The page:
Last month, we made some similar maps for Burning Man — a fun way to encourage blind folks to consider making a trek like the one to Black Rock City — but with the Hardly Strictly map, we’re creating something truly for the San Francisco community. The festival is free, and as such, so are the maps. More than anything, we want you to go out and have a beautiful weekend.

HSB tactile maps will be available for all blind and low vision persons at Information Booth 1, located at the Main (East) Entrance to to the park (JFK Drive and Transverse Drive). This is also the stop for the ADA transport. If you’d like to receive a map in advance of the festival, please contact us ASAP at 415-694-7349 or email madlab@lighthouse-sf.org.

Feel The Burn: We Made a Tactile Map of Black Rock City for Blind Burning Man Attendees

Black Rock City map - front cover

As Burning Man has ballooned from a desolate San Francisco gathering to a massive, world-famous yearly festival, it has also stood by its ambitious “10 Principles,” the first of which is “Radical Inclusion.” But for some, the annual, ever-evolving desert colony may still seem to be a daunting frontier for blind and low vision individuals.

But what is it, really, that might keep a blind person from taking on Burning Man? Maybe it’s simply the things that might deter anybody else — radical temperatures, alkali dust storms, swarms of hungry insects, or just the throng of 70,000 that descends on Black Rock City every year. And yet if you have even a slight taste for adventure that might sound perfectly enticing. Could it be that, short of courage, the real obstacle is simply finding the right tools for the journey?

Here at LightHouse we pondered this question — and then we built the perfect new tool to answer it. It’s an elegant, straightforward rendering of Black Rock City, in its entirety, in a booklet that you can read without your eyes. A combination of raised lines, braille dots, and special embossed symbols, the map gives you the location of every street, camping area and official point of interest at this year’s Burning Man festival. That includes straightforward destinations such as restrooms or medical stations as well as more poetic points of interest such as “Life Cube,” “Serpent Mother,’ or the “Burner Express Bus Terminal.”

map showing street names and points of interest

With sparse cell reception and weak wi-fi across the massive, makeshift encampment, a physical map is the simple, dependable way to navigate the more than 50 miles of roads set up to accommodate Burning Man each year. Some intrepid blind travelers have done it without paper maps in the past, though using GPS meant needing a phone and/or Braille display ready, charged, and exposed to the elements — not exactly the liberating experience promised by the Nevada desert. The spirit of cooperation and generosity is high, of course, but for the rugged individualist, the enterprising, independent blind or low vision person who wants to truly have their own experience on their own terms, our map is a fantastic new tool.

Julie Sadlier, our one of our specialists on the Access to Information team, which makes tactile maps of anywhere from UC Berkeley to Disneyland, recently read about the Burn’s “Mobility Camp,” Burning Man’s center for those with mobility impairments (wheelchairs, crutches, walkers). She realized that blind and low vision burners needed mobility tools, too. So she set to work creating the Black Rock City Tactile Map, a hybrid of the official map and a crowdsourced Google Map. Knowing that the city is different every year, she was careful to only add destinations liable to be in the same location as previous years. The result is a map that delivers more useful features than many online maps, but remains clean and uncluttered. And like all of our maps, it’s the nimble type of solution that can be updated and printed by our accessible media team in just a few days.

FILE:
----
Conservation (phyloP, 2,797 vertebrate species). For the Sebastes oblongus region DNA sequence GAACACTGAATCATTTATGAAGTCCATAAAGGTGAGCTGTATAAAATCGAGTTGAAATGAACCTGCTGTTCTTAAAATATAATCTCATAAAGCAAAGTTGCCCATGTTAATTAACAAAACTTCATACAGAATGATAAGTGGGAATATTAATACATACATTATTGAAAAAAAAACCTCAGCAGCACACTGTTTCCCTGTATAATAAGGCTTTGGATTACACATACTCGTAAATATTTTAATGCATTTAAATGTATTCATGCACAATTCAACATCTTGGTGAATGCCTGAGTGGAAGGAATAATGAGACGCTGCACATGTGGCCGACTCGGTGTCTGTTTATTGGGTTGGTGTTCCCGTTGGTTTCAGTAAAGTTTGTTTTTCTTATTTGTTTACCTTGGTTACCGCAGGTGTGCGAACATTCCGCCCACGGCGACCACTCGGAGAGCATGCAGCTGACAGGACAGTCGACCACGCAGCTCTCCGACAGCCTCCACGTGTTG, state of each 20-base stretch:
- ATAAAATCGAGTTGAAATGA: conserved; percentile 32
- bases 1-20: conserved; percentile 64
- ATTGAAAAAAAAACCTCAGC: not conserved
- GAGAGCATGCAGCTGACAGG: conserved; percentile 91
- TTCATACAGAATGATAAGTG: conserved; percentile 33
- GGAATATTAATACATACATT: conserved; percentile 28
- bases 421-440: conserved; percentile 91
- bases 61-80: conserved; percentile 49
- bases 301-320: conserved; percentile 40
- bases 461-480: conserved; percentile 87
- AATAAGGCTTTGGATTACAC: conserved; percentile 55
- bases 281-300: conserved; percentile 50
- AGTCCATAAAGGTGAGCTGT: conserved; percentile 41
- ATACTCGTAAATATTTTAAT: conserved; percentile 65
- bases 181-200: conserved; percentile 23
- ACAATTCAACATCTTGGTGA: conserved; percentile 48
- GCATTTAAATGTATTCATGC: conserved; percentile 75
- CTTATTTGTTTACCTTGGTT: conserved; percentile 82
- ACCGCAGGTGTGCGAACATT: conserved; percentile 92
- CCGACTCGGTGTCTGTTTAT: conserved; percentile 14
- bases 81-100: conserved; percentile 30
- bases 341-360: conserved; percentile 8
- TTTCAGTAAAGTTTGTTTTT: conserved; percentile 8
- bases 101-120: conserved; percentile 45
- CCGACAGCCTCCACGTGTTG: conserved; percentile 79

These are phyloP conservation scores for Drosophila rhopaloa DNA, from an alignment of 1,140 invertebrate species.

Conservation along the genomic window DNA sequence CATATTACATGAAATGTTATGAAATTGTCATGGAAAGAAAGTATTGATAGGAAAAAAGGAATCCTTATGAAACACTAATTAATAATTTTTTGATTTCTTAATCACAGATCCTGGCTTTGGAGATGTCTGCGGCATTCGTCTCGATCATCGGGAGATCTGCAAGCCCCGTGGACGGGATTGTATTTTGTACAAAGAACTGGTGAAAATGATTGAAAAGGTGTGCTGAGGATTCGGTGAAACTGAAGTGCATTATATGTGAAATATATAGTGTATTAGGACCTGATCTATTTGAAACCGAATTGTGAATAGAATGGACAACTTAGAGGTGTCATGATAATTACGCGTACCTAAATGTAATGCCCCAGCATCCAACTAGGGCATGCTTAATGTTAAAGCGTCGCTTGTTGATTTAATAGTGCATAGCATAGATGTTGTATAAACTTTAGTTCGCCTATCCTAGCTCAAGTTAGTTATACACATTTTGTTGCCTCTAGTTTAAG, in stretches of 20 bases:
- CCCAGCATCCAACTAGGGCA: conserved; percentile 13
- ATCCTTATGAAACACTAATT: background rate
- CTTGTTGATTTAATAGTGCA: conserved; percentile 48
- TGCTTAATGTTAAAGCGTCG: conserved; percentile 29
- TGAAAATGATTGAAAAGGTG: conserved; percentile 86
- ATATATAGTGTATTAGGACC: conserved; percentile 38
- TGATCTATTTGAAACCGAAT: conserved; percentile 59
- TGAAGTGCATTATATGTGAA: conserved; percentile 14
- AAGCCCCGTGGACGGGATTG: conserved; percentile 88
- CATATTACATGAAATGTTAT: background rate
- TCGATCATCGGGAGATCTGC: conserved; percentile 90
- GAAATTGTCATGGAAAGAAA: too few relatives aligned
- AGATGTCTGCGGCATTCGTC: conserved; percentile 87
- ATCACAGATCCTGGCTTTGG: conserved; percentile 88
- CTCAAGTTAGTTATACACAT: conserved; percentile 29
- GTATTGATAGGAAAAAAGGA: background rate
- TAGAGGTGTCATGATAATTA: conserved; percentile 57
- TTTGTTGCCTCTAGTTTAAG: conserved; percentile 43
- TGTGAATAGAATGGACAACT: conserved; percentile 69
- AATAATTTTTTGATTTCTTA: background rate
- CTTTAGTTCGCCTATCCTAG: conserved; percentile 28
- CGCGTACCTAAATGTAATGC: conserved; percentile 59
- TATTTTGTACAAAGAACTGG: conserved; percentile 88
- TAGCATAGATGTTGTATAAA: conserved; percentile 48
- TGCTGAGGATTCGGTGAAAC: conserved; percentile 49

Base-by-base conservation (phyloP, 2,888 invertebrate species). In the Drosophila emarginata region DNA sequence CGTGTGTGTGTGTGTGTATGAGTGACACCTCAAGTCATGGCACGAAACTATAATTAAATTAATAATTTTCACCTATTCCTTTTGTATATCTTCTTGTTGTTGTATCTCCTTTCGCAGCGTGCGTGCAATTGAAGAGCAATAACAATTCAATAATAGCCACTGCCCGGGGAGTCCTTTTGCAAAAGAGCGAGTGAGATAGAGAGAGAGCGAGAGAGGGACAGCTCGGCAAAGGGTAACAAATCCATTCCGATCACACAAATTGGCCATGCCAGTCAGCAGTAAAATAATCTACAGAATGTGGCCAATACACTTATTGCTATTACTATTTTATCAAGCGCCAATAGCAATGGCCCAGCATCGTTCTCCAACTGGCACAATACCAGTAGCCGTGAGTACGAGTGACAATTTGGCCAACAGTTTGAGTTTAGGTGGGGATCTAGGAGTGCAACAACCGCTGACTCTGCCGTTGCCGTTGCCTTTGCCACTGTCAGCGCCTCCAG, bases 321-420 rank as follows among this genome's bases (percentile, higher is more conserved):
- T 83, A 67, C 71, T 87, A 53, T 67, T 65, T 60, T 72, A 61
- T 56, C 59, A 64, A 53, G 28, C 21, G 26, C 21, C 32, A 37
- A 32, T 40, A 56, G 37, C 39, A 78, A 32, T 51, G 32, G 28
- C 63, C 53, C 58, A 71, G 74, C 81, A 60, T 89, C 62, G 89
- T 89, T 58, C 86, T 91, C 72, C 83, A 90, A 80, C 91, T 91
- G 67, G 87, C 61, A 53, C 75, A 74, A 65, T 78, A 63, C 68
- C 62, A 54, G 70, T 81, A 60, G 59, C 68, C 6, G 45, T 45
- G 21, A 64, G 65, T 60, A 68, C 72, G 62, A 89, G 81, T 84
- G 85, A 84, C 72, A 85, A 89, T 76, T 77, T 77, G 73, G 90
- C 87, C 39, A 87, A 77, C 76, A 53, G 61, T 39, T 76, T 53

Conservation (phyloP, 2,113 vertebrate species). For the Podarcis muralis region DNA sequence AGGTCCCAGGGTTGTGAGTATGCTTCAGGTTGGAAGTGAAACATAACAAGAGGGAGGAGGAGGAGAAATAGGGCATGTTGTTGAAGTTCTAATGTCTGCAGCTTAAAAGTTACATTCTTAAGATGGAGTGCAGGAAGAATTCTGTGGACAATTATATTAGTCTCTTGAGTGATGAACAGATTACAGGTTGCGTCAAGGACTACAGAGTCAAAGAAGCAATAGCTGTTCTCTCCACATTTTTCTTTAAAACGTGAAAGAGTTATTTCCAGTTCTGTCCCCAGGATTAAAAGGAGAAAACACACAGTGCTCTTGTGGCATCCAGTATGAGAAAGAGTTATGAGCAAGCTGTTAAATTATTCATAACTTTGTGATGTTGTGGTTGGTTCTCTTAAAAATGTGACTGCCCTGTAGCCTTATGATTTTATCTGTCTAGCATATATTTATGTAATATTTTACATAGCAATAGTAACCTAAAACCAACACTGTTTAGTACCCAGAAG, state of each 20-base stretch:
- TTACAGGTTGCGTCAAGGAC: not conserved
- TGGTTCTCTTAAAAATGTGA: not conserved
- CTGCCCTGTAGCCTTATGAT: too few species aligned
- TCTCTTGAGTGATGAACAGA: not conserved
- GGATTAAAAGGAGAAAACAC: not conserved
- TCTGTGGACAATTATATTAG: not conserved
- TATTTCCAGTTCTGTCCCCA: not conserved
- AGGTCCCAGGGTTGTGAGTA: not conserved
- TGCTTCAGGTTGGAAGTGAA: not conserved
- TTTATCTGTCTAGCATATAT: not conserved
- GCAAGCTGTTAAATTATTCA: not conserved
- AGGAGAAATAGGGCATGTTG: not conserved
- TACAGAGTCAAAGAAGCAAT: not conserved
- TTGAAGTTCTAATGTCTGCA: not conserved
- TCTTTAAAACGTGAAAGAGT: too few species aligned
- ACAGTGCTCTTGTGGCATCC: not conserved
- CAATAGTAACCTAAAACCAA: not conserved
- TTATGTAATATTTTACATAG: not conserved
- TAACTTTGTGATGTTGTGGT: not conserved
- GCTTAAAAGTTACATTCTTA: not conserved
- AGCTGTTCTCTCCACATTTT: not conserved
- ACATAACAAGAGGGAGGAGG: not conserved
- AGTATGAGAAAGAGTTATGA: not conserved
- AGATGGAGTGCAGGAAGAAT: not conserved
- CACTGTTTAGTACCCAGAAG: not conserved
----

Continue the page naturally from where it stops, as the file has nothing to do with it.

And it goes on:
tactile map showing restrooms and medical tents

“Even if it’s just a very small minority of people that go to Burning Man with a visual disability,” she said this week, “I wanted to have something available to them, to have access to information, to make Burning Man Accessible.” Julie plans to drop off one map at Playa Information Services at Center Camp, and says she will have another one with her at camp Love Potion, located at 7:30 and G, for anyone who’d like to check it out. If you’d like to get your own, email madlab@lighthouse-sf.org as soon as possible.

Passing the map around the office, perhaps it shouldn’t surprise that the blind and partially sighted employees responded with particular enthusiasm. Those who couldn’t be bothered to think about the event before were suddenly brimming with curiosity. When asked to assess the map and proof for errors, our braille specialist Frank Welte suddenly found himself intrigued, running his hands over the book, becoming familiar with its stations and roads, and studying the various POI’s studded throughout the pleasingly symmetrical desert settlement. He’d never been to Burning Man, but the map was a small revelation. Julie watched with satisfaction as his interest piqued: “He had so many questions for me, He said ‘I never really wanted to go, but now I kind of do, I want to go see this art, experience this place’.”

We’re looking for blind burners! If you’re headed to the playa next week, please email communications@lighthouse-sf.org or madlab@lighthouse-sf.org so that we can get a map in your hands.

If you’d like to inquire about tactile maps for your festival, venue, or area of interest, please email madlab@lighthouse-sf.org or call 415-431-1481.